The Only Way to Effectively Housebreak a Dog

Updated on March 29, 2017
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Want a dog that is reliably housebroken? Here's how.

A recent experience brought to mind the question of housebreaking a dog and how many people don’t know how to do it. My daughter Sarah recently moved and when the landlord came to inspect her apartment she said she smelled dog urine. My daughter took offense because her dog had been successfully “kennel broken." She told the woman sternly that her dog had never had an accident in the apartment. It was true. She had been there for one year and not once had she cleaned a dog mess. “You might smell dog but you don’t smell pee!” Sarah firmly insisted. She was right. Chewie, her chocolate brown Labradoodle, is a perfect gentleman in all respects. He has never had an accident. All my kids grew up watching me crate break dogs. They are all great trainers in their own right, and I’m proud of them for it.

It’s a sad situation but there are people that shouldn’t have dogs. These are the people who will chain a dog to an outdoor dog-house that has straw bedding and maybe, if they’re lucky, a cloth flap over the doorway to keep out the winter wind. On the other end of the spectrum there are those who have never had a thoroughly housebroken dog. Instead they lay down paper or pee-pee pads where the dog is supposed to relieve itself. What can’t be ignored is the pungent odor of dog urine in their homes. The common practice of paper training is an old wives tale. Pee-pee pads or training pads serve the same purpose as paper and that is to teach the dog to urinate and defecate in the house. A kennel broke dog will hold it purposefully because his instincts have been awakened and reinforced through kennel training.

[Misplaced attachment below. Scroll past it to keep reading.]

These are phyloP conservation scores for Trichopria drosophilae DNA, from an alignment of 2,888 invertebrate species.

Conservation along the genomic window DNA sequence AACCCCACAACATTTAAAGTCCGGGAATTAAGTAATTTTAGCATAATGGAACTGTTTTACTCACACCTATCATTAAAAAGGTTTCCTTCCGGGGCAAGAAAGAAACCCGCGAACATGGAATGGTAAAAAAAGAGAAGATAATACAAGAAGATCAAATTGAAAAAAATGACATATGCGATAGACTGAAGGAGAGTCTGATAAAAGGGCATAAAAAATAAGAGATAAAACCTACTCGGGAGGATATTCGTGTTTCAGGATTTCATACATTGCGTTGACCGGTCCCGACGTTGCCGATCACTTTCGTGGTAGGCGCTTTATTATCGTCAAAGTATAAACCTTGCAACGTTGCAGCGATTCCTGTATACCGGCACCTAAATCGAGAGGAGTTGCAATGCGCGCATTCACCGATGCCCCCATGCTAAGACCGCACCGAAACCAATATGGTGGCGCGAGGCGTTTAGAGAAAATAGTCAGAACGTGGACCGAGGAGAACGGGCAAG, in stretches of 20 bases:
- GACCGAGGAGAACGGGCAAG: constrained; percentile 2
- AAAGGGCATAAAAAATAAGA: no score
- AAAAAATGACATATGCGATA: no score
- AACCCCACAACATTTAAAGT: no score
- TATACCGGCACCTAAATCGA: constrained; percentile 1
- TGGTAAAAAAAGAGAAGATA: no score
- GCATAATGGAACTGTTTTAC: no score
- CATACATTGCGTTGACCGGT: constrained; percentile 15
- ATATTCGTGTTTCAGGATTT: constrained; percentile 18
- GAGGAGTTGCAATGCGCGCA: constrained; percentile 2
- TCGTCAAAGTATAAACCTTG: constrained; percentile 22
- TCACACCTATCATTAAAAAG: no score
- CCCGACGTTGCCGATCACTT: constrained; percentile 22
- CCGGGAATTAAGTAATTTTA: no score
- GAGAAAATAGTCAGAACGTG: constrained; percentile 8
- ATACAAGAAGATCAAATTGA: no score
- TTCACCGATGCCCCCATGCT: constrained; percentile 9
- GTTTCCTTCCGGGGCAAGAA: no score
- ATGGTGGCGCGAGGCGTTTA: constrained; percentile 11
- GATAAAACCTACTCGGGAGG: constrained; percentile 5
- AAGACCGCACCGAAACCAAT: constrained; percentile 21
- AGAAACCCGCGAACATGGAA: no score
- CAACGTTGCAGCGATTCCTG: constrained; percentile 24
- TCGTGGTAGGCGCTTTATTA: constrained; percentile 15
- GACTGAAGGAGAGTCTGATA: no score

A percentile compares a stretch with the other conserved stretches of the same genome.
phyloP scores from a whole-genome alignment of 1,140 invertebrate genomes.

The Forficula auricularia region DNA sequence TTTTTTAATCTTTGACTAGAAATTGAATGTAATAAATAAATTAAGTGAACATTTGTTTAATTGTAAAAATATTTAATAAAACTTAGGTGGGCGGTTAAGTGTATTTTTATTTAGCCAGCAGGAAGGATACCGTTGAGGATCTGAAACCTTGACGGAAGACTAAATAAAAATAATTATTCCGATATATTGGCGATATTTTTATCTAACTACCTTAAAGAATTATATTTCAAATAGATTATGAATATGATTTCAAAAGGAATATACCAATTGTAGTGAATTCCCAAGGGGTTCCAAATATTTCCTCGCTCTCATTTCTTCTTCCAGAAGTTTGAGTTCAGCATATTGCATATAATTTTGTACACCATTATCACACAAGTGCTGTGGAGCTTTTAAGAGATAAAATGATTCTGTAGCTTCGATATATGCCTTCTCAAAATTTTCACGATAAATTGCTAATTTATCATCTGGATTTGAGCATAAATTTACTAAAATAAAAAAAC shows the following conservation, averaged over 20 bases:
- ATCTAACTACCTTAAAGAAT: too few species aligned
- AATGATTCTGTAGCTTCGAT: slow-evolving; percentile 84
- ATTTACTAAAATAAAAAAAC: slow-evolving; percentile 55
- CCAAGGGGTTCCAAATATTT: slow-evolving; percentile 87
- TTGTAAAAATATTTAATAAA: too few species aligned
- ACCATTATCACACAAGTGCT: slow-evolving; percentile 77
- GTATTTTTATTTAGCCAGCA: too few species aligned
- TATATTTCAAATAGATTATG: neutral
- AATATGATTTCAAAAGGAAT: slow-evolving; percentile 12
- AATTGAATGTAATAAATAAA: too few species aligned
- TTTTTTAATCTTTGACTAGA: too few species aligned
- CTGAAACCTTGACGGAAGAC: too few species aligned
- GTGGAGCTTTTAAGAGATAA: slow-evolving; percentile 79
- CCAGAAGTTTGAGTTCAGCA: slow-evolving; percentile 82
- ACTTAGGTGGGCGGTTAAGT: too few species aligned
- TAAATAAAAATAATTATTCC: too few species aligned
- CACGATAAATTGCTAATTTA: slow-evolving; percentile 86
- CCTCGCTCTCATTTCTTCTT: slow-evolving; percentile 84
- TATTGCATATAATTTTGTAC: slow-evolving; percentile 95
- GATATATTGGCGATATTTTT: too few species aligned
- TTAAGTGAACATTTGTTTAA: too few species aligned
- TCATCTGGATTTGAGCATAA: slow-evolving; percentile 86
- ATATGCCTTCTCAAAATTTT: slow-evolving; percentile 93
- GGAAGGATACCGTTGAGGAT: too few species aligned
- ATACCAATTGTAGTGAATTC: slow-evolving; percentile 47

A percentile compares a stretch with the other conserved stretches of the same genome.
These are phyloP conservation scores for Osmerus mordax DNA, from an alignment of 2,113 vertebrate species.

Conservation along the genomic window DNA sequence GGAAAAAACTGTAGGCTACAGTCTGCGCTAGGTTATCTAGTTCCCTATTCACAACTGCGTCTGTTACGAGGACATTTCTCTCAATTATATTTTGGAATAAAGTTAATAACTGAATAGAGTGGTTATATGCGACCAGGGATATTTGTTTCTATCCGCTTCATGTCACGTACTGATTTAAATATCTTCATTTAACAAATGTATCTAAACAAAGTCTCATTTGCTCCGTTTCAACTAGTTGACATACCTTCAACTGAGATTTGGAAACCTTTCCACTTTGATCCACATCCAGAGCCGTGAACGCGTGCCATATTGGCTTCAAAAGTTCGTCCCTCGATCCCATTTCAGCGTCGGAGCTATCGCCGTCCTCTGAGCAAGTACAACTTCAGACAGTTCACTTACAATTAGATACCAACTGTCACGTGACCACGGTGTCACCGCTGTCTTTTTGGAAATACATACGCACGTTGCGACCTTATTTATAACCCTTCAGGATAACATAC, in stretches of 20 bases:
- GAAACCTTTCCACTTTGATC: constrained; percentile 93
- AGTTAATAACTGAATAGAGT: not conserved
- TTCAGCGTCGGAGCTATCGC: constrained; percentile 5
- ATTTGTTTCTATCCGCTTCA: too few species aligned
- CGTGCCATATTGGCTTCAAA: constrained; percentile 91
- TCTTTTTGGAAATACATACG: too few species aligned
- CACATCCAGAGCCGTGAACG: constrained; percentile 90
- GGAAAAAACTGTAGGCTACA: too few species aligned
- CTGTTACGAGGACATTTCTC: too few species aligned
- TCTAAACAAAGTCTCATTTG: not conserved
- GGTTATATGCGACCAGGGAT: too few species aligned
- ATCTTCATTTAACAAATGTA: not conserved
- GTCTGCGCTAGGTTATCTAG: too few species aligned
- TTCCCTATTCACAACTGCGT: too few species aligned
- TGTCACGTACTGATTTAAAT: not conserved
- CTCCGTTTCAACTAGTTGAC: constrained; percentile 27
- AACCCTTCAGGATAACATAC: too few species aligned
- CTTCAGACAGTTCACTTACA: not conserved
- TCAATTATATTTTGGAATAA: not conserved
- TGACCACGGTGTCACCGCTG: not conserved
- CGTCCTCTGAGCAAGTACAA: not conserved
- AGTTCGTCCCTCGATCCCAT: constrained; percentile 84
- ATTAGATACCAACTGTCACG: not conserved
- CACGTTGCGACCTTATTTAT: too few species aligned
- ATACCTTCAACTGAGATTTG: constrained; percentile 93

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How to Crate Train Your Dog

Animal training, no matter what kind of animal it is, has a common theme running through it and that is consistency. You must be timely and consistent if you want to succeed as a trainer. Your voice and body language must project authority. This is where some people part ways due to laziness or excuses about being too busy yadda, yadda, yadda. Their houses smell like dog urine and friends quit coming by. Or maybe not, a friend of mine had a Pekingese that would lay on the couch, casually jump off and relieve itself on the rug, then jump back up in the same spot. You need three things to effectively housebreak a dog and they are:

  1. A portable dog kennel just large enough for the puppy or adult dog to stand up and turn around in.
  2. A command: “Kennel!” In a stern voice.
  3. When the dog is in the house, the dog is in the kennel.